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Bill marks start of state care overhaul

NZ NewswireNZ Newswire 15/06/2016 Peter Wilson, Political Writer

A bill that marks the start of a major overhaul of the way the state cares for vulnerable children © Press Association / Anthony Devlin A bill that marks the start of a major overhaul of the way the state cares for vulnerable children Parliament has passed the first reading of a bill that marks the start of a major overhaul of the way the state cares for vulnerable children.

The Children, Young Persons and Their Families (Advocacy, Workforce, and Age Settings) Amendment Bill makes the first important changes to the system.

It extends the age of state care from 17 to 18, establishes a new youth advocacy service and widens the range of professionals who can work within the new legislative framework.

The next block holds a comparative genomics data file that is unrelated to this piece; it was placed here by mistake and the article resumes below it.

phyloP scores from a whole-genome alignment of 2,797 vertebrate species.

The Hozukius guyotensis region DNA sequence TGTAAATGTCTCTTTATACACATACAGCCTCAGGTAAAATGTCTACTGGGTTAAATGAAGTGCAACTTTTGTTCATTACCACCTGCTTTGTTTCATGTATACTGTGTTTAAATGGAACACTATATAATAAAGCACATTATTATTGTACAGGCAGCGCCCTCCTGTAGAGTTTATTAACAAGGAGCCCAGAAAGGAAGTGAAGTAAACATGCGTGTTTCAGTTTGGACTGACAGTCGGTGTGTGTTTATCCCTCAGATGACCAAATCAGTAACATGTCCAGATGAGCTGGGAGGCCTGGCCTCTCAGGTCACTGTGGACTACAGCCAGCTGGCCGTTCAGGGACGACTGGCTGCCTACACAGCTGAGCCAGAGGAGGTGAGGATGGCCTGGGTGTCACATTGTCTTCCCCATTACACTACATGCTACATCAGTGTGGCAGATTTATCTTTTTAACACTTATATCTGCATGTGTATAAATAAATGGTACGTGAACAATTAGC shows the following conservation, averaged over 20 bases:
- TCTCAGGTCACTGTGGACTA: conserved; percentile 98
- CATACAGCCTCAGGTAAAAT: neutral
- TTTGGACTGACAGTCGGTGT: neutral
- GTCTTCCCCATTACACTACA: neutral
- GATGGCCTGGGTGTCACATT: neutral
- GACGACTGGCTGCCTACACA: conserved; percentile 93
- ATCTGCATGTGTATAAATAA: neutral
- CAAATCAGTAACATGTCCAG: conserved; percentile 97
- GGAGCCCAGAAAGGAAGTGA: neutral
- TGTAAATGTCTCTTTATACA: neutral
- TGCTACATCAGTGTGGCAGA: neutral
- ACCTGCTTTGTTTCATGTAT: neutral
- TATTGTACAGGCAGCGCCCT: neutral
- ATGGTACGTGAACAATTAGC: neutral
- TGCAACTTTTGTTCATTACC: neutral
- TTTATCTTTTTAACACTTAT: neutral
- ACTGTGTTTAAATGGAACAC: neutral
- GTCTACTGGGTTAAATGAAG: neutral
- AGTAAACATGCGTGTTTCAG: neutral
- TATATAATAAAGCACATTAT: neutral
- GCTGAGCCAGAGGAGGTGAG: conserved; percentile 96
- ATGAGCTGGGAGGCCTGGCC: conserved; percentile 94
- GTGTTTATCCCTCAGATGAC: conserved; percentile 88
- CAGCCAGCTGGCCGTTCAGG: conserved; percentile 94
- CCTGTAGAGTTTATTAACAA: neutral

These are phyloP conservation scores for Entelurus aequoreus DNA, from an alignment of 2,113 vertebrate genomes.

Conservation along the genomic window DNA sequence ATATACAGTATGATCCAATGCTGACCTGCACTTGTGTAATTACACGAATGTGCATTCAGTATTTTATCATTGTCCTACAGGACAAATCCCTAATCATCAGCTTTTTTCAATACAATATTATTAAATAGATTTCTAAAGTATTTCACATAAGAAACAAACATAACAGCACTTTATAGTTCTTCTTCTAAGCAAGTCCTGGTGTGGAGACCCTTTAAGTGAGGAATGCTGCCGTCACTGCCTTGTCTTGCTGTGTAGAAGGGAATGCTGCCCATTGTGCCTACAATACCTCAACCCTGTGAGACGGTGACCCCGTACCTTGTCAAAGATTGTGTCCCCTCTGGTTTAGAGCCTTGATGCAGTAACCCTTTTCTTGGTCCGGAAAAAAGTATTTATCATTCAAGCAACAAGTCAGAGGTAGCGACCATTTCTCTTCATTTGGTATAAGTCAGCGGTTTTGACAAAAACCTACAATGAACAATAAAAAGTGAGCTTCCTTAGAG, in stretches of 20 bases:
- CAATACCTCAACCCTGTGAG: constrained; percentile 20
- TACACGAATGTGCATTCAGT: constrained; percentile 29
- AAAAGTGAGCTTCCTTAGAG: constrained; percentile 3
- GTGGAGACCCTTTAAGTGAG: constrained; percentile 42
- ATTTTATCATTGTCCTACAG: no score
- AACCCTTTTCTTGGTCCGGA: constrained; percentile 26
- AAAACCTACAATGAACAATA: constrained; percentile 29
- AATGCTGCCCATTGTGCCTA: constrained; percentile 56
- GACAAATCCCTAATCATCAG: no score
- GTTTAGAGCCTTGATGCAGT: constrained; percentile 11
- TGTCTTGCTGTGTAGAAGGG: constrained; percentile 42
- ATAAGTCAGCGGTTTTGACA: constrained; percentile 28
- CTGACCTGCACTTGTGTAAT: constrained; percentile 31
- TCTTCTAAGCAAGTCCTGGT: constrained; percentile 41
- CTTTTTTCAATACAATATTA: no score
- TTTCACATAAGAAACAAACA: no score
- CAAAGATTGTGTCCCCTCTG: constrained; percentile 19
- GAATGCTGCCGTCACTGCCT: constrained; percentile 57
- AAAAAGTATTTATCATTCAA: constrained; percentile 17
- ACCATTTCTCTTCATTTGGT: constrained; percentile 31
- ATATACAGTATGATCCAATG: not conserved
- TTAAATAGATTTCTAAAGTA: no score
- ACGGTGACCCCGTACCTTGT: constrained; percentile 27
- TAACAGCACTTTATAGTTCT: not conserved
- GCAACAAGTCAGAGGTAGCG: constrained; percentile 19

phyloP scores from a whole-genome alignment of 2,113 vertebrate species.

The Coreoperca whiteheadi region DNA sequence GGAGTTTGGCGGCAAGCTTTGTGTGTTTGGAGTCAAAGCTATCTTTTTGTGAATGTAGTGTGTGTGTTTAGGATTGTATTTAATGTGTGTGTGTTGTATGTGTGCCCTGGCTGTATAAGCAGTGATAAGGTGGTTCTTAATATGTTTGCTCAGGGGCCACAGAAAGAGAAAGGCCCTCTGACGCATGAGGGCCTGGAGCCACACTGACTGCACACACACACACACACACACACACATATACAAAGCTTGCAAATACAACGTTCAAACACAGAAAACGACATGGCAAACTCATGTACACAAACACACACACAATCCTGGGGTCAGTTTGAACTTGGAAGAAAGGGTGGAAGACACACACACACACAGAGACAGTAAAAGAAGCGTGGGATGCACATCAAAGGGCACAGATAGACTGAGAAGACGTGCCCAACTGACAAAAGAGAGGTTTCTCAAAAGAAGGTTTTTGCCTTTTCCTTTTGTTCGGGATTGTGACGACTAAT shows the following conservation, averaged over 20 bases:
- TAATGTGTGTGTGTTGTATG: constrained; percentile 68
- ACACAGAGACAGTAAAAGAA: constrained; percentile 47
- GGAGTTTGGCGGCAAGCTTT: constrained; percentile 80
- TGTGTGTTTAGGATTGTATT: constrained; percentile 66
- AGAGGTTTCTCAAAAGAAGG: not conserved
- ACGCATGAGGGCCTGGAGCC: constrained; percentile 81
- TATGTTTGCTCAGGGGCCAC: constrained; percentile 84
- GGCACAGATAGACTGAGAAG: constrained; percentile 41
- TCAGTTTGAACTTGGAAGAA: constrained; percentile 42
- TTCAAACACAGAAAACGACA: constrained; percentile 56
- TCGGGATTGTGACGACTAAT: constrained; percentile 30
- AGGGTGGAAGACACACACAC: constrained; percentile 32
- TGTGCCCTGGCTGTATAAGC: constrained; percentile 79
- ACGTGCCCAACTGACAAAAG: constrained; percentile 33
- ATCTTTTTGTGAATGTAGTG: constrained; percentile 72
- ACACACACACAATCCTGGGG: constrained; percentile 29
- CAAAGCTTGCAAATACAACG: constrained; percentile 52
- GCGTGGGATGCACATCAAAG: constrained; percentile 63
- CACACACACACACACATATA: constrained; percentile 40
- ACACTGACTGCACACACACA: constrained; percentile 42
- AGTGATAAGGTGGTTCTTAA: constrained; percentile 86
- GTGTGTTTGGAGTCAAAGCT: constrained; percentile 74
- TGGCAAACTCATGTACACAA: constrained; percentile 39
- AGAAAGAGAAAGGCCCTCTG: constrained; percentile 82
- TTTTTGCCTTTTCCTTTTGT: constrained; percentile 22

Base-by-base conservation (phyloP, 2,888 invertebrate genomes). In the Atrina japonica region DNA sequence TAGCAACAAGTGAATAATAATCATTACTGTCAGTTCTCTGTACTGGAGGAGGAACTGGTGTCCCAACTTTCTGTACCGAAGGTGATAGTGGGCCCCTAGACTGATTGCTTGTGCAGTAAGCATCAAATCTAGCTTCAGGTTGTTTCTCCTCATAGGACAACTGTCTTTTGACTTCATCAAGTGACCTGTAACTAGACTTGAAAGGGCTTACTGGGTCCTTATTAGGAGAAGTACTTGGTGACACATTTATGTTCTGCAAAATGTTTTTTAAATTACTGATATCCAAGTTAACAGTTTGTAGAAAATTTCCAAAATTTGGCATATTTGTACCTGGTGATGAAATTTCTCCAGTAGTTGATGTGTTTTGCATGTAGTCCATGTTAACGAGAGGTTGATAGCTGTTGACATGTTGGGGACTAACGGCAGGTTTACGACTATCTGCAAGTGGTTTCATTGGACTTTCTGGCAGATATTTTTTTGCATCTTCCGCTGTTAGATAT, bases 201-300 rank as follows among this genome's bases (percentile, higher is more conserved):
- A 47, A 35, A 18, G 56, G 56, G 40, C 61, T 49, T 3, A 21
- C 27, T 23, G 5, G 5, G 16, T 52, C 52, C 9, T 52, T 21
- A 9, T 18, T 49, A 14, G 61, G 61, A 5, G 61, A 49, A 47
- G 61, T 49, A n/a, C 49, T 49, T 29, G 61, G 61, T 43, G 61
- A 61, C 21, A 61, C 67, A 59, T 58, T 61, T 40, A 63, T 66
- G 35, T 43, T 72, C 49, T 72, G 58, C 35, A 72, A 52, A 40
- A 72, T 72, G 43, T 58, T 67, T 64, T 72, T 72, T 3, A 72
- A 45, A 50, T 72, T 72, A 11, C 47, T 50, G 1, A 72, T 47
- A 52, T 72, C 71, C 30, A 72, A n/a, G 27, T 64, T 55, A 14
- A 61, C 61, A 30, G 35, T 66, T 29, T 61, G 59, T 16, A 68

"We are transforming our care and protection system into a completely child-centred operating model," Social Development Minister Anne Tolley said.

"It will deliver better long-term outcomes through to adulthood for vulnerable children and young people, rather than just short-term crisis management."

Mrs Tolley told parliament that children and young people who had been in state care were far more likely to leave school with few qualifications, receive a benefit, be convicted for criminal offending and have children who also needed care and attention.

"Young people who have experienced care before 17 are 22 times more likely to spend time in prison by age 21 than young people who have had no contact with CYF," she said.

"We are absolutely committed to changing the lives of these vulnerable young people."

Mrs Tolley said the bill was just the first stage and she would bring in other changes later in the year.

The bill passed its first reading 107-14, with only the Greens opposing it.

It has been sent to a select committee for public submissions.

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